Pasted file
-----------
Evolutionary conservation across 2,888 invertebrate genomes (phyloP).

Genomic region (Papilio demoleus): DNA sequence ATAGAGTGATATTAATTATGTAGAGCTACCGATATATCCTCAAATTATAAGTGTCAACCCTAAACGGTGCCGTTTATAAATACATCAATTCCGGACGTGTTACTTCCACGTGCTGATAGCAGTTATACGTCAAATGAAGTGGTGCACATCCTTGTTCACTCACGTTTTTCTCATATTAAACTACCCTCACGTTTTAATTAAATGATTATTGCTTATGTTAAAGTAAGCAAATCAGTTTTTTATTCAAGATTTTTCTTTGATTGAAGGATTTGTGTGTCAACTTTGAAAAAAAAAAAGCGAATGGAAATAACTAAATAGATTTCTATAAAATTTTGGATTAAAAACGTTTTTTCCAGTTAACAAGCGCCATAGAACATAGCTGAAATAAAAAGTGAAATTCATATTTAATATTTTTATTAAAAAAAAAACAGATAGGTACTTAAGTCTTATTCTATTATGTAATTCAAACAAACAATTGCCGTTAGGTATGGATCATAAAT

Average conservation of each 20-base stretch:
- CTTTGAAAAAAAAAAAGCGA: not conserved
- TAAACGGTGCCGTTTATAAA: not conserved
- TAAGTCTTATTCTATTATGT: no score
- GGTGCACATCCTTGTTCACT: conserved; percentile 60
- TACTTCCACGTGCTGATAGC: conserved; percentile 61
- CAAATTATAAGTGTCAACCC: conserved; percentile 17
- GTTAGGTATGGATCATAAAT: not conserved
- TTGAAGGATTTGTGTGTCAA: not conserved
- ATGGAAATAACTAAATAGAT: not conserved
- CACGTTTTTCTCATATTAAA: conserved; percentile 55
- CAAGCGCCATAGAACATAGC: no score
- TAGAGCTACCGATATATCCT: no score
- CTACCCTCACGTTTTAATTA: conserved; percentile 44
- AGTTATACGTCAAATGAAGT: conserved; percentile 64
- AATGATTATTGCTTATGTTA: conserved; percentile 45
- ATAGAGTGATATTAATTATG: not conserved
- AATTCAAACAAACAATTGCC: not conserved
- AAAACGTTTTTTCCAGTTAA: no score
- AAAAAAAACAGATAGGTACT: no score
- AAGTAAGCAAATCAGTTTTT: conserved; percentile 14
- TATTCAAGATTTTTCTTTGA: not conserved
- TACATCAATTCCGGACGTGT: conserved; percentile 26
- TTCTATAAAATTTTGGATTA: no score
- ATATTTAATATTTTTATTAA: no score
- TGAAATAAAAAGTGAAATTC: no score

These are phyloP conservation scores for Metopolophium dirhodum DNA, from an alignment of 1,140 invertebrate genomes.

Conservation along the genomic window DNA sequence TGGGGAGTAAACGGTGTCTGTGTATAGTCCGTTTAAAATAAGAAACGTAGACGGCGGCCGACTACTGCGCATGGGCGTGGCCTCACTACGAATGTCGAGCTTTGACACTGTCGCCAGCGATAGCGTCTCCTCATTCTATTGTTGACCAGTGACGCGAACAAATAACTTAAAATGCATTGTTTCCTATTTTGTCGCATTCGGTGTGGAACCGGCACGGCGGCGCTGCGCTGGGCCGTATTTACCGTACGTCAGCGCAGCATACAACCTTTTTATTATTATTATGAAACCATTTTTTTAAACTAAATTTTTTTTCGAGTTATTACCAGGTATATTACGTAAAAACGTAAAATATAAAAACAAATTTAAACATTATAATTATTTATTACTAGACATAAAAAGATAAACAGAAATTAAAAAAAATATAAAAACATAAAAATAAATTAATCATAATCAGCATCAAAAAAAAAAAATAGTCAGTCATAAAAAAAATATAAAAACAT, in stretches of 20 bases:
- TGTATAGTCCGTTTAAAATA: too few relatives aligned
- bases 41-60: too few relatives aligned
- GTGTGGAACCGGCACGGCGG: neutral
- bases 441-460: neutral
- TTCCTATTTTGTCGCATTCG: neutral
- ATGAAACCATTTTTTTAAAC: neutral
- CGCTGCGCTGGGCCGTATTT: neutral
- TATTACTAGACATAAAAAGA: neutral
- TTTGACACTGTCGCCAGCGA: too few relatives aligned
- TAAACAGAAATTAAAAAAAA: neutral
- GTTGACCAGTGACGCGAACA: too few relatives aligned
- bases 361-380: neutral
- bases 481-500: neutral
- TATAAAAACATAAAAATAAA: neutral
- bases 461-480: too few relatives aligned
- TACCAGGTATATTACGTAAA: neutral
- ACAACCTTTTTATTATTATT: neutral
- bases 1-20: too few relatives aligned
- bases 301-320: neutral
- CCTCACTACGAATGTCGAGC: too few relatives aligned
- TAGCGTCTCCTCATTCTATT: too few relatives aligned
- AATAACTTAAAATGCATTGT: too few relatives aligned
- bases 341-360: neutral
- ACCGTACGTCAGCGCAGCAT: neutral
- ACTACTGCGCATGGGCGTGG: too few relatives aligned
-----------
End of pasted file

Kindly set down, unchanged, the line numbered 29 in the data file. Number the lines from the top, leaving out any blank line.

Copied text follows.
These are phyloP conservation scores for Metopolophium dirhodum DNA, from an alignment of 1,140 invertebrate genomes.